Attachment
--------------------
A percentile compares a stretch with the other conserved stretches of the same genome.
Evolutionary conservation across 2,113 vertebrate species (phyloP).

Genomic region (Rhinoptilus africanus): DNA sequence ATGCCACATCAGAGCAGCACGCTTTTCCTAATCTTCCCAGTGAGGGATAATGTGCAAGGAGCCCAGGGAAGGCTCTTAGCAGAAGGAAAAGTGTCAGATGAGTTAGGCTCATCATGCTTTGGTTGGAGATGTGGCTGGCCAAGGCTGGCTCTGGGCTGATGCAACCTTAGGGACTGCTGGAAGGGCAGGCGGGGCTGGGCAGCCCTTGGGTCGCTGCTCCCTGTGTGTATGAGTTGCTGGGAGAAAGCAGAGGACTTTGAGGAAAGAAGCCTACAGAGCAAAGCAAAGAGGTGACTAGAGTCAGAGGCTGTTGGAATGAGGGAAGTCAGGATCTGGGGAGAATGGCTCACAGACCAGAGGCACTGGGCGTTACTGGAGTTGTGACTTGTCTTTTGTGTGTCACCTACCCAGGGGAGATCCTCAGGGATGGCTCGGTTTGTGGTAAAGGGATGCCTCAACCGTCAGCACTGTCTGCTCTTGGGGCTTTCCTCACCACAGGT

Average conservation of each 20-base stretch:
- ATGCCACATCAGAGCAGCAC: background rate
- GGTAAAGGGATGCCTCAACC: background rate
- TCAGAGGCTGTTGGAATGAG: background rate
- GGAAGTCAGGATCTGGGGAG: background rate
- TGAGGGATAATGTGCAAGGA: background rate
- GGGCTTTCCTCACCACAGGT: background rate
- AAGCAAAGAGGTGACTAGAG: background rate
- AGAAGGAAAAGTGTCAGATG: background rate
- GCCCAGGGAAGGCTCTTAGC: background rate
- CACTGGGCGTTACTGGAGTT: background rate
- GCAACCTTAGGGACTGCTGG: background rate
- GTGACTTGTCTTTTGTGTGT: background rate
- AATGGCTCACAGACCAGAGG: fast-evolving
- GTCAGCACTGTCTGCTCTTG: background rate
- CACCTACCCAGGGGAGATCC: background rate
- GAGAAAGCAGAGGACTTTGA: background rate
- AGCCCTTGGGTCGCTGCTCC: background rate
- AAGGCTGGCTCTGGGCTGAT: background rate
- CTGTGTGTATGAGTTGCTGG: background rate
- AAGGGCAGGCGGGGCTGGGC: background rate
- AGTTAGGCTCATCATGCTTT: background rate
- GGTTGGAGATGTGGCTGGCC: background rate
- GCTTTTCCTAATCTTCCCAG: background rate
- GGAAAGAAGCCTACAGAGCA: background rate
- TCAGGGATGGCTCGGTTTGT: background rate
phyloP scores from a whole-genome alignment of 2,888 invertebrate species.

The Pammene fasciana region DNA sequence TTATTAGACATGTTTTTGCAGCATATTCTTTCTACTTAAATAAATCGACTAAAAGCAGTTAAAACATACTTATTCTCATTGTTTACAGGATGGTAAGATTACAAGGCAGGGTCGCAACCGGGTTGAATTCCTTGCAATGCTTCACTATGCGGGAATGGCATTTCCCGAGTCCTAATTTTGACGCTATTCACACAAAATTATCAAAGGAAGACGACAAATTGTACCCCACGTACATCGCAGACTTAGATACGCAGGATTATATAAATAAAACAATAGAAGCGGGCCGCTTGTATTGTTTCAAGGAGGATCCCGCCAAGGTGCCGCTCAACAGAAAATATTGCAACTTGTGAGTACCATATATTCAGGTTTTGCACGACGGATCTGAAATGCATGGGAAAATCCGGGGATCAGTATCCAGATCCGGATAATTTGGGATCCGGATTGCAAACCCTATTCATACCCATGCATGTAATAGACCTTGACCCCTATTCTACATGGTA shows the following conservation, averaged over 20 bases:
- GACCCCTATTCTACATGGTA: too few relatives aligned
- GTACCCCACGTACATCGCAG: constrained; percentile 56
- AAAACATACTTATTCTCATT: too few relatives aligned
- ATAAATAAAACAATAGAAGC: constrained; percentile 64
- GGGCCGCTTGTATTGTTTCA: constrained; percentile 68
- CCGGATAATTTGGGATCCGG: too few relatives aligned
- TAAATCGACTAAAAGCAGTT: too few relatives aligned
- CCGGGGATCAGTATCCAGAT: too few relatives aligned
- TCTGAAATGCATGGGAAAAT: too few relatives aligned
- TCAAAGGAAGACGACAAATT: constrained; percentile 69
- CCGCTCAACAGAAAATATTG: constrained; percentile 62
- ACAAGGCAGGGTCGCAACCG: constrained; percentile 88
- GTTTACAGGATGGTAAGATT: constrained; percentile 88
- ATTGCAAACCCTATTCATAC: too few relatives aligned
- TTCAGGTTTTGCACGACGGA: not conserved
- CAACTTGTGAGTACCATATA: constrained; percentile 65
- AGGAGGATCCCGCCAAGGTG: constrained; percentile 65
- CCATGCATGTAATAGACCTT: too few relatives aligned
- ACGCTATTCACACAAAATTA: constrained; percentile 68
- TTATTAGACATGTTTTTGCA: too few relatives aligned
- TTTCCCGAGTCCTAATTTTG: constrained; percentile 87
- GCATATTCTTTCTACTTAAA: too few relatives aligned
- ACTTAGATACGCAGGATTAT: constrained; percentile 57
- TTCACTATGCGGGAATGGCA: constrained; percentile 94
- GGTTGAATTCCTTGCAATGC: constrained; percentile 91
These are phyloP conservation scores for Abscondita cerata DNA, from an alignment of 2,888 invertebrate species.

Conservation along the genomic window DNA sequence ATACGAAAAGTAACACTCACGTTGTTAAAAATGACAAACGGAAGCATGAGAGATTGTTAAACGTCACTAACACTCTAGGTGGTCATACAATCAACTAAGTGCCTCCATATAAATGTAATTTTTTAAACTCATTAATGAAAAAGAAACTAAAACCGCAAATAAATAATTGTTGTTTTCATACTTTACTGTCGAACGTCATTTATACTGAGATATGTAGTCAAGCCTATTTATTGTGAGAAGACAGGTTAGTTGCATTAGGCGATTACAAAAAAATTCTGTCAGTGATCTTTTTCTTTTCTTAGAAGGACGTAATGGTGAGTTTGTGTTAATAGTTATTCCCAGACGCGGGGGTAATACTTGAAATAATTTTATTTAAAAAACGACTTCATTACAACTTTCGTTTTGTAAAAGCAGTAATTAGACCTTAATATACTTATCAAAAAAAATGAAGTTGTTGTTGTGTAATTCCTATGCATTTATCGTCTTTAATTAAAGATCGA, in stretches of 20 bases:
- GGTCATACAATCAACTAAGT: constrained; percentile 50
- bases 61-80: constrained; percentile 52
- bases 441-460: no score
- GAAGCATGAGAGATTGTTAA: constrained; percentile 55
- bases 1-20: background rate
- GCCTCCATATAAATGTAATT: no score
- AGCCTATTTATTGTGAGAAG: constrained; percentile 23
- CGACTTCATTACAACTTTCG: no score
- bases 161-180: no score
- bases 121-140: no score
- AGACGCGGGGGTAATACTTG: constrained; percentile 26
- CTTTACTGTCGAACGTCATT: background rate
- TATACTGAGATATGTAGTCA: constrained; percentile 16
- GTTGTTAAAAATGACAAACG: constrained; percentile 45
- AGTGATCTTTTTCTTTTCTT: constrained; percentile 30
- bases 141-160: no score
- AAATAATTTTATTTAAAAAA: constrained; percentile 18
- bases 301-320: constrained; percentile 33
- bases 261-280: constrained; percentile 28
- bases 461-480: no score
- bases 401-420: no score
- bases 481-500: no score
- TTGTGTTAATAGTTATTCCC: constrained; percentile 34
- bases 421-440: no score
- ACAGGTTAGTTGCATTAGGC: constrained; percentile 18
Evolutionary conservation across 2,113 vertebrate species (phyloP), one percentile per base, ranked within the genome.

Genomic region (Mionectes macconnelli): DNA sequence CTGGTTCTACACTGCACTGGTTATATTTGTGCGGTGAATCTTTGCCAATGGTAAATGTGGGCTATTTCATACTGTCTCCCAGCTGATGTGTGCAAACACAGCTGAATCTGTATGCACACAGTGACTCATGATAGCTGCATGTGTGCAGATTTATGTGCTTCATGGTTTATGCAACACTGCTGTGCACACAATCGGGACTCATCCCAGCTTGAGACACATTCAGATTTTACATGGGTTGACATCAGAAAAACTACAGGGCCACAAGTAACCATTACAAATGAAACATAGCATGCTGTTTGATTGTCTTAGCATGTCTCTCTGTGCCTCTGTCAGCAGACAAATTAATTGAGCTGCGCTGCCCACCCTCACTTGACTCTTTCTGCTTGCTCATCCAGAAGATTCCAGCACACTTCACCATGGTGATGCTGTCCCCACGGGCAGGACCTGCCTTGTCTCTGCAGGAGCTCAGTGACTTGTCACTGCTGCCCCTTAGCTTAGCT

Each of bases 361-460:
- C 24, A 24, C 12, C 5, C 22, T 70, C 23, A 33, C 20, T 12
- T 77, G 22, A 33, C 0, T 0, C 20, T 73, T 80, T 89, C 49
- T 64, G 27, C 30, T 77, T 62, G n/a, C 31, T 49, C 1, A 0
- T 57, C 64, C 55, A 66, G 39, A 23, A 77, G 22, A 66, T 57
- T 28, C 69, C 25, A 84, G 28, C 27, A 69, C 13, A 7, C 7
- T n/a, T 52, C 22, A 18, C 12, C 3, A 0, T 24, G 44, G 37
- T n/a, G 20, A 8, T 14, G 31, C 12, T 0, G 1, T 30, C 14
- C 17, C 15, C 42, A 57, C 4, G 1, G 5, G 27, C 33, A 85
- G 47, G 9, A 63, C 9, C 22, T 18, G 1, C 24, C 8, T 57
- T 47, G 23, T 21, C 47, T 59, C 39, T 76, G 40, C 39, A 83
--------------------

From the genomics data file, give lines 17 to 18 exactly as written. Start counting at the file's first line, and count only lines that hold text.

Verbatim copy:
- AATGGCTCACAGACCAGAGG: fast-evolving
- GTCAGCACTGTCTGCTCTTG: background rate